- Oncologists at Mass General Cancer Center are using patient-derived cell lines to identify personalized drug combinations capable of combating treatment resistant cancers.
Patient-derived Models of Resistant Cancers
Can cultured strains from patients promote individualized cancer therapy?
Medicines are increasingly tailored to the genetic and molecular signatures of individual cancers. But most tumors quickly develop resistance to drug T-Cell lines derived from patient biopsy therapies designed to inhibit target oncogenes, either through secondary resistance mutations in the oncogene or through the development of a “bypass track” that reactivates downstream proliferation and survival signals, which keeps the cell line alive even after the oncogene has turned off.1 To identify personalized combinations of drugs that can overcome this resistance, a team of researchers from Massachusetts General Hospital Cancer Center helped to develop an innovative pharmacogenomic strategy, described in research published in the December 2014 issue of Science.
The study was a coordinated multi-disciplinary effort spearheaded by researchers from Mass General Cancer Center. The team was led by Mass General medical oncologist Adam S. Crystal, MD, PhD; Jeffrey A. Engelman, MD, PhD, director of the Center for Thoracic Cancers at Mass General Cancer Center; Cyril Benes, PhD, director of the Center for Molecular Therapeutics at Mass General; and Alice T. Shaw, MD, PhD, thoracic oncologist at the Mass General Cancer Center, among others.
Culturing Resistant Cell Lines From Patient Biopsies
Using irradiated feeder cells, the team was able to grow lab cultures of 60 resistant cancer cell lines directly from biopsies of cancer patients. This offered an advance on previous efforts to study resistance, which focused on two more problematic approaches: growing cell lines until drug resistance emerged, and analyzing biopsies of resistant cells to identify genetic anomalies.
Using these lab-grown cell lines, 201 different combinations of drugs were found to serve as effective therapies, or about 3.4 “hits” per cell line. The researchers genetically sequenced the cells and compared this against their pharmacological results to identify potential genetic causes of resistance. They were also able to detect previously unknown mechanisms of resistance that could not have been identified by genetic analysis alone. Such an approach can be helpful in the development of personalized therapies for resistant cancers that arise in clinical settings and guide future studies of cancer cell drug resistance.
The resistant biopsy cells were taken from patients with non-small cell lung cancers (NSCLCs) that had progressed in spite of treatment with common targeted oncogene therapies, such as EGFR or ALK tyrosine kinase inhibitors.2 To grow the resistant cell lines, in many cases, the researchers established cell viability on growth-arrested but bioactive “feeder” cells, and then transitioned off those cells prior to screening. The team had a 50 percent success rate at growing cell lines in the lab out of effusions and biopsy samples taken from NSCLC patients. Cell lines established from biopsy samples had a 38 percent survival rate.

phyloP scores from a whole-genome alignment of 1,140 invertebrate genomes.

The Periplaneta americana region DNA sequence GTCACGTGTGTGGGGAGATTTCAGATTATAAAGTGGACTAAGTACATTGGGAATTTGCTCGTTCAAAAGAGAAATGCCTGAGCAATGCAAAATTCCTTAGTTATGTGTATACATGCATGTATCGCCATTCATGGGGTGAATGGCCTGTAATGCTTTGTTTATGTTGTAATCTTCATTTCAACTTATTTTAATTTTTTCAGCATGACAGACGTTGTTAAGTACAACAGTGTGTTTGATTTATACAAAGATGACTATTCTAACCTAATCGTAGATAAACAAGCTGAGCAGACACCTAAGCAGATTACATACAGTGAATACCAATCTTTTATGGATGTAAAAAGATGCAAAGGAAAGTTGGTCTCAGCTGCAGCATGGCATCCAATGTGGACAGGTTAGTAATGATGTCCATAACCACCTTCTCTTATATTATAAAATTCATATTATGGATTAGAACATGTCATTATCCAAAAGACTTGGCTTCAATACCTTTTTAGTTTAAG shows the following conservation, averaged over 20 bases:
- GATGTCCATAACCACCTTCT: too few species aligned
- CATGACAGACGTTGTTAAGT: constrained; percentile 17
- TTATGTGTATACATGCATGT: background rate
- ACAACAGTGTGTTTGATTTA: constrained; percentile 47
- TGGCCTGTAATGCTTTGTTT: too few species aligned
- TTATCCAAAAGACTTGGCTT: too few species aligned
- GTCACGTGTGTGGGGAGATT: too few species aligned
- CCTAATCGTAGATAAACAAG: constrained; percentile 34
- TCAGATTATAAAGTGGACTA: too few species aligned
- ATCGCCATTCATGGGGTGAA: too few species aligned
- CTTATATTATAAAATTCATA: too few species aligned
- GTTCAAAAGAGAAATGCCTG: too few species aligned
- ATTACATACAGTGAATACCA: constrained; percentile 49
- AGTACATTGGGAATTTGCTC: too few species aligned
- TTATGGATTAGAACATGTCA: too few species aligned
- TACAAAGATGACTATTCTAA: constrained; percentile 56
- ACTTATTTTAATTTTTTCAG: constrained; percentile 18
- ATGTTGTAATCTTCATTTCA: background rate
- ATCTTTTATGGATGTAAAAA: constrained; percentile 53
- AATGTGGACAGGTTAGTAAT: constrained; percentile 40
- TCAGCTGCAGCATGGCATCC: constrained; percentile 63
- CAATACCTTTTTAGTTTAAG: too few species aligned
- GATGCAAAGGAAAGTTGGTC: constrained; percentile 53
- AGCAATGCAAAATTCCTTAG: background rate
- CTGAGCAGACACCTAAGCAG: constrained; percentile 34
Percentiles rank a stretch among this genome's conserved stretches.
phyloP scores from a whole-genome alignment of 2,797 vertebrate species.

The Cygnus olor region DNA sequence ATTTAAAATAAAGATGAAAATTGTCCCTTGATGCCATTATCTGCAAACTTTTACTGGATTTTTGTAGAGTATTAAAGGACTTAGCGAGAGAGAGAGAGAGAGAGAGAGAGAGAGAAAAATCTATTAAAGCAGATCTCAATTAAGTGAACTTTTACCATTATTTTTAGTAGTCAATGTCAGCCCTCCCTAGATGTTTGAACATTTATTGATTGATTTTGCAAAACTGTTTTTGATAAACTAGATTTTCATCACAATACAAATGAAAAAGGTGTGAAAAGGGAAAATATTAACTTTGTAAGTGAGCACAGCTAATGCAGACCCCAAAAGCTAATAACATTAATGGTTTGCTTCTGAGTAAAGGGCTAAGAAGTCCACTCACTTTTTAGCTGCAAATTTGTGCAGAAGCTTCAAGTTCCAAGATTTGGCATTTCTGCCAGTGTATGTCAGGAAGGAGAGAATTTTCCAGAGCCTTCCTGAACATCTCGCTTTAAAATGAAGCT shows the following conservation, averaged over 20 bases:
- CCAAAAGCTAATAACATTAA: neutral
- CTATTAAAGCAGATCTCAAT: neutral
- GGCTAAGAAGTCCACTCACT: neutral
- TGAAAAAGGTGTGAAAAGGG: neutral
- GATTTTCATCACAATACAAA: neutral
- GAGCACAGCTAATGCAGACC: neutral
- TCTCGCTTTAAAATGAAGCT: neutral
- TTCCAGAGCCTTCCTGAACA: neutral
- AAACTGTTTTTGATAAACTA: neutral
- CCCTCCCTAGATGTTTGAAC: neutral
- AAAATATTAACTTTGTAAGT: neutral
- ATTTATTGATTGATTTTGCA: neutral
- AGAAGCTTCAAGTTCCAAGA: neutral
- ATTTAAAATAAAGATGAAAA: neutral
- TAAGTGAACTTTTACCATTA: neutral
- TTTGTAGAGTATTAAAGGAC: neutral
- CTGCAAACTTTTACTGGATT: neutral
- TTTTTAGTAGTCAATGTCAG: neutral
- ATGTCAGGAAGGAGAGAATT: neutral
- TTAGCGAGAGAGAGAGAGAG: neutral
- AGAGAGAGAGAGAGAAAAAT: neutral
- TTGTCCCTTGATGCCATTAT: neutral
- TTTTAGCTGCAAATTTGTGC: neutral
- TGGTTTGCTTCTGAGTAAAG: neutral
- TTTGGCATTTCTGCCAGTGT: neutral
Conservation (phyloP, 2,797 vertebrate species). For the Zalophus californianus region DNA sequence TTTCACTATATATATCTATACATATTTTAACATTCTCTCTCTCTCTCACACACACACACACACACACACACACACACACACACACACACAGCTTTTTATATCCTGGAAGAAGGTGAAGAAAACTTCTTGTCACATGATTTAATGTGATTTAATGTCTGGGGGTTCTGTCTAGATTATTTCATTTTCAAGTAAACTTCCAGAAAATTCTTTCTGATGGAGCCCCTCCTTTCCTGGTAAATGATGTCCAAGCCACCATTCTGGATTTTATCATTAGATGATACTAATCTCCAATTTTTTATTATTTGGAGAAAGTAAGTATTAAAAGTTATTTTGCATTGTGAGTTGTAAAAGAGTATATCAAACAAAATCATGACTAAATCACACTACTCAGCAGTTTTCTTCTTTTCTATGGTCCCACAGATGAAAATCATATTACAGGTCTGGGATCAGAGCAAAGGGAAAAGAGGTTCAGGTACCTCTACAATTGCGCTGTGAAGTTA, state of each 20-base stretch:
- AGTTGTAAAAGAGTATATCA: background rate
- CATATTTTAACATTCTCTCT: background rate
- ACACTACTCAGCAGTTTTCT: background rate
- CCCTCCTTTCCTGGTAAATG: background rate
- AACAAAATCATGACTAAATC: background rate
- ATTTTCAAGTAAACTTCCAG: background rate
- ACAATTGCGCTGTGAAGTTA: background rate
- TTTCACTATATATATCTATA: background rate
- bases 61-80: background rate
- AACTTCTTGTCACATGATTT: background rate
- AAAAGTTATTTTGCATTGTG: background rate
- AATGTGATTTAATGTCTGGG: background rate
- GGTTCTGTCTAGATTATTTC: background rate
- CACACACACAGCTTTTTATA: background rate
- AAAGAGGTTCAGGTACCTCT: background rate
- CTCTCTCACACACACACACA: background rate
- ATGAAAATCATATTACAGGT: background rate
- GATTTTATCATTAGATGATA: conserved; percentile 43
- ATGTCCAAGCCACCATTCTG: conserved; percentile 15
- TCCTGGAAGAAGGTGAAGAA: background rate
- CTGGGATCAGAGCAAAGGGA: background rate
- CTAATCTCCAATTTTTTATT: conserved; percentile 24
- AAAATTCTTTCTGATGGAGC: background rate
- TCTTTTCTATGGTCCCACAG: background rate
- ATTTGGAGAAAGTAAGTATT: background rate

Identifying Mechanisms of Resistance and Combination Therapies
To identify drug combinations that could effectively treat acquired resistance, the group then subjected these cells to 76 different pharmacological agents as single agents and in the presence of a single fixed concentration of the primary tyrosine kinase inhibitor (TKI) that inhibited the original oncogene. The 76 drugs were directed at a range of key regulators of cell proliferation and survival, including growth factor and development signaling pathways, apoptosis regulators, transcription and protein-folding machinery, and DNA damage sensors.
Their approach built on prior work that identified so-called bypass track mechanisms of acquired resistance, in which the original oncogene and bypass track both promote cell survival and proliferation through downstream signaling, such as PI3K (phosphatidylinositol 3-kinase) and MAPK (mitogen-activated protein kinase) pathways. To arrest growth and kill these cells requires simultaneous inhibition of the primary driver oncogene and the bypass track.
The soundness of their strategy was verified against five previously established models of acquired resistance developed in vitro with known bypass tracks. In these previously investigated models, unbiased screening of the 76 drug panels successfully identified known inhibitors. To identify effective combination treatments, the researchers then tested these same drug panels against 55 models of acquired resistance with unknown mechanisms of resistance.
Researchers are currently working to speed up testing so that effective drug combinations for individual patients can be identified as a routine diagnostic test within three to four weeks.
(1) Crystal, Adam S., Alice T. Shaw, Lecia V. Sequist, et al., “Patient-Derived Models of Acquired Resistance Can Identify Effective Drug Combinations for Cancer,” Science, vol. 346, no. 6126 (Dec. 2014): 1480-1486.